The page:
Friday, March 13, 2009

In Defense of Terrorists!

Tolerance among the contending ideologies that dominate Egypt's political and cultural milieu is scarce. The major ideologies that battle for Egypt's mind and soul are marred by their tendency not only to claim that their version of truth is overriding, but also to rule out altogether the validity of 'different' interpretations than their own. For instance, many factions within radical Islamic movements curse the society, call its members infidels and boycott it. Likewise, the liberal intelligentsia, ironically, has a long record of emulating the attitude of its chief adversary. These so-called liberals curse the organizations that endorse violence, call their members 'terrorists' and dismiss any other explanation. The circle of exclusion is therefore firmly sealed.

Scientific analysis is the foremost victim in a milieu characterized by these dogmatic stances. Likewise, rational thinking is clouded by emotions; fear, pain, pleasure, etc, are believed to be the enemies of reason.

For one of these two motivations (whether ideology or emotion), the perpetrators of the recent assault on tourists in Al-Hussein neighborhood, and similar deadly attacks against civilians, are frequently dubbed as "cowards." In war, the enemy is commonly depicted as "coward," though that might not be the case at any epistemological level. That posture either mirrors state propaganda or is a reflection of the dominance of emotions in the processing and retrieving of information.

The theory of 'mirror images' maintains that in hostile relationships, each party holds a mental picture that is diametrically opposed to the picture held by the other party; each party has a positive, virile, moral and benevolent self-image and a negative and malevolent image of the antagonist. Overconfidence in winning military battles and lack of empathy for the other party usually ensues. This kind of black-and-white thinking, research discovered, leads to the prolongation and escalation of conflicts. The Arab-Israeli conflict and the American-Soviet Cold War are two cases in point.

The adjective 'coward,' and other degrading descriptions, conform more to the contemptible communiqu├ęs of ministries of interior than they do to scientific inquiry or even common sense. By undertaking the attack, the perpetrators have, obviously, antagonized the formidable Egyptian state and risked their physical survival, or at least became vulnerable to imprisonment, plus torture and minus the possibility of a fair trial and a just verdict, hence jeopardizing their present and future welfare. In addition, they rose for what they believe in, abandoned compliance and took a daring initiative to change what they perceived as unjust or corrupt.

Condemning the violent and callous method they used and the political ideology that sanctions shedding the blood of innocent people does not, however, negate the need to discard emotional and ideologically-based readings of social phenomena.

In life, grey is the dominant color; 'black and white' assessments are illusions produced by either ideology or emotion. Accordingly, in the quest for truth, hunters of logic are constantly tempted to rummage around concepts and judgments that are taken for granted. Unlike laymen, they search for the defects of one's self and the advantages of one's adversary.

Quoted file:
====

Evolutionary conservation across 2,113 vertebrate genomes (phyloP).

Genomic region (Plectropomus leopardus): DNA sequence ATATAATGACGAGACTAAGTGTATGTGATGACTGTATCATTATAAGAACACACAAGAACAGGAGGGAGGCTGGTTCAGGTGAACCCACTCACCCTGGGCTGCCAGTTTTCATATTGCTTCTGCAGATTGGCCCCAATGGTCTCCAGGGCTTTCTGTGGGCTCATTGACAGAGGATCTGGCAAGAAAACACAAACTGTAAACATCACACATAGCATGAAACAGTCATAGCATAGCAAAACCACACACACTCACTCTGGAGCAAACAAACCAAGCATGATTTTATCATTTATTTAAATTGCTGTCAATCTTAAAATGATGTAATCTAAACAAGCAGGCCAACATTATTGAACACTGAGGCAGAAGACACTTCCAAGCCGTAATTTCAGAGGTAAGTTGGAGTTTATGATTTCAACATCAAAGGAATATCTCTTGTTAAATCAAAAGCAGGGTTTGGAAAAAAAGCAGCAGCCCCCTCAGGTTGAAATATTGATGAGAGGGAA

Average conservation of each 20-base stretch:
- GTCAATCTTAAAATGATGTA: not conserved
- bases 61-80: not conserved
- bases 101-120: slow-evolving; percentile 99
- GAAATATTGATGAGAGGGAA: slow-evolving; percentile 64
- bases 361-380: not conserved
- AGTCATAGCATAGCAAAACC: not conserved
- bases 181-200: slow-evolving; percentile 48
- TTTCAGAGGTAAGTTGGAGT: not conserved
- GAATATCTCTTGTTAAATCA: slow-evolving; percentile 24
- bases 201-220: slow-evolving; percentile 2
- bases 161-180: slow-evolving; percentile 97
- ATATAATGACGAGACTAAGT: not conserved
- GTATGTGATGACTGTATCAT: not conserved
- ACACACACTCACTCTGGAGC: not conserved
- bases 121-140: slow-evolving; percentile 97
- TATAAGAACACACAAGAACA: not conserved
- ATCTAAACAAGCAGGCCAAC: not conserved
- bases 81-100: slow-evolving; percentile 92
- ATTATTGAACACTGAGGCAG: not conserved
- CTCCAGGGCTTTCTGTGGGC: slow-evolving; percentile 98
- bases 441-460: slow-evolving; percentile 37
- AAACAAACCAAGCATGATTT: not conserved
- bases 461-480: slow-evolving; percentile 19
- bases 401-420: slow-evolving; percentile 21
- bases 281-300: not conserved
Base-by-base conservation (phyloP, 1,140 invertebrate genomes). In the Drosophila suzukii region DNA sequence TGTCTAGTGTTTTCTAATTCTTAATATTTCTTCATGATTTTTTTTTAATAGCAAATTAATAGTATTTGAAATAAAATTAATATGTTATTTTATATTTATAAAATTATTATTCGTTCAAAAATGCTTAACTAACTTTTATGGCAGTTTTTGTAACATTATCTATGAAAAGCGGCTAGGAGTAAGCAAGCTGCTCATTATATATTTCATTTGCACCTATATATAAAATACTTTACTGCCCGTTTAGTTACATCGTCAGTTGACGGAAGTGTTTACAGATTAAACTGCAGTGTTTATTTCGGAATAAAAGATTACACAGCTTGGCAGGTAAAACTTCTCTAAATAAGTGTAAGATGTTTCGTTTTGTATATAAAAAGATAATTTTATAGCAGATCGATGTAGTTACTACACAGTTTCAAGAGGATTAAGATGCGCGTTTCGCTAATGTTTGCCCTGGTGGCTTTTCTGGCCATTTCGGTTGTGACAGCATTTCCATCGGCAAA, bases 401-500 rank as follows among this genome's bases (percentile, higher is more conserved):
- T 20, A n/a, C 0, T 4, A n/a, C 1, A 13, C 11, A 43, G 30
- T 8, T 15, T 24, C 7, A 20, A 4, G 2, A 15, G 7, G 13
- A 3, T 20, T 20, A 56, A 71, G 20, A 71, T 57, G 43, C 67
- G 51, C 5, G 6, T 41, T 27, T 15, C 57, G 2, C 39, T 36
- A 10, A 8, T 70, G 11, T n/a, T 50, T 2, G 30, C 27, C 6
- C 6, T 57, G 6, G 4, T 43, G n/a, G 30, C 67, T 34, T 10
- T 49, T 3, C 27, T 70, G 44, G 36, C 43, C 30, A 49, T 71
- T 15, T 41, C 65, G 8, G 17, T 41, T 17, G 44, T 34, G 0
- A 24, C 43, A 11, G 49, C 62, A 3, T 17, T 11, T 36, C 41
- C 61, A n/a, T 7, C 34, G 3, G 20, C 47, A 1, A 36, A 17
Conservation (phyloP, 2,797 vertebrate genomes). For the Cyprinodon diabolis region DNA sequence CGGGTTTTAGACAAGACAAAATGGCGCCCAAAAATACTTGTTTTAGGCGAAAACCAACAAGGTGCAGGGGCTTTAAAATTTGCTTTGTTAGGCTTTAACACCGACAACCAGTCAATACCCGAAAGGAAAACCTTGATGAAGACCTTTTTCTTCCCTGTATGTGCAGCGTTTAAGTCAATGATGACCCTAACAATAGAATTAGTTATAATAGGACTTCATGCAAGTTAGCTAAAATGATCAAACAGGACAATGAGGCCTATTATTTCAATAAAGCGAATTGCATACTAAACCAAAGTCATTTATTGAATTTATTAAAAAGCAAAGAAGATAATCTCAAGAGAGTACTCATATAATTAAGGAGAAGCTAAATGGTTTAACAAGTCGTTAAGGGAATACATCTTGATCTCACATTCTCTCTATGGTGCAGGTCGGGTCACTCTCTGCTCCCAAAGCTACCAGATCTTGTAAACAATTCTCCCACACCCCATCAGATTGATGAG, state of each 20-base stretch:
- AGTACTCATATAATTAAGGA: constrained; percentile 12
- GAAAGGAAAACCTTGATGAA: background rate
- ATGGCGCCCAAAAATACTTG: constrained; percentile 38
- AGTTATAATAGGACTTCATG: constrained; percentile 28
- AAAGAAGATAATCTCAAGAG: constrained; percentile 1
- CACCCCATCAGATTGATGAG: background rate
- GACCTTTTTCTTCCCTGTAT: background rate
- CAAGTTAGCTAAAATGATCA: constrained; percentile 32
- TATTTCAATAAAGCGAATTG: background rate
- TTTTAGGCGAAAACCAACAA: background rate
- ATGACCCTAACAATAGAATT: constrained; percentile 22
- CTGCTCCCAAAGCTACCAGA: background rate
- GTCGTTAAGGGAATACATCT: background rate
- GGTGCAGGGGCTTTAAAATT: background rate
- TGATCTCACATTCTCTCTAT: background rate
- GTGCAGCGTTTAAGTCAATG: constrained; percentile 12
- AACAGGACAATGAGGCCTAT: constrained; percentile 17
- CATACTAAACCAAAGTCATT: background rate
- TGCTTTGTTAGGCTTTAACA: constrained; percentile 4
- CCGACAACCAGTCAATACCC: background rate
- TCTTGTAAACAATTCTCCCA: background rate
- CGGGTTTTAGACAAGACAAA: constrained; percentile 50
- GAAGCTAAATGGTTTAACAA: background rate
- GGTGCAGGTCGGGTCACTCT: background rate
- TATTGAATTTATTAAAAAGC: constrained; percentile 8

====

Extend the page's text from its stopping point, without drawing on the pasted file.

Politicians act in a different fashion than scholars, however. The rapid increase in using the ambiguous and elusive term 'terrorism' is illuminating. To eliminate dissent and garner support, terms and phrases such as 'terrorism' and 'coward terrorists' have become commonplace in today's world, but that does not necessarily make them scientific or credible. To defame internal and external opponents, 'terrorism' is certainly a convenient affront. That is precisely why it became part of the political dictionary of all parties in the conflict-ridden Middle East. It is analogous to the opportunistic, interest-driven use of the term 'mob' by authoritarian regimes in description of anti-regime protests, though -- or perhaps because -- the term implies, as one scholar pointed out, "gullibility, fickleness, herd-prejudice, [and] lowness of state and habit."

There is a treasure of knowledge and wisdom in the closet of social sciences that could be used to assess political and social phenomena. In Social Movement (Key Concepts in Political Science), for example, Paul Wilkinson defines a social movement as "a deliberate collective endeavor to promote change in any direction and by any means, not excluding violence, illegality, revolution or withdrawal into 'utopian' community." Neither violence nor irrationality, he adds, deprives these groups of the label 'social movement' and, of course, no mention here of the terms 'mob' or 'terrorists.'

Condemning Al-Hussein attack, and attacks against civilians in general, is an imperative moral stance. But that stance should not impinge upon reason. This nation will arguably not progress before ideologically-free and emotionally-free assessments of social and political phenomena prevail.

Nael M. Shama


* This article was published in Daily News (Egypt) on March 12, 2009 under the title "Enemies of Reason."

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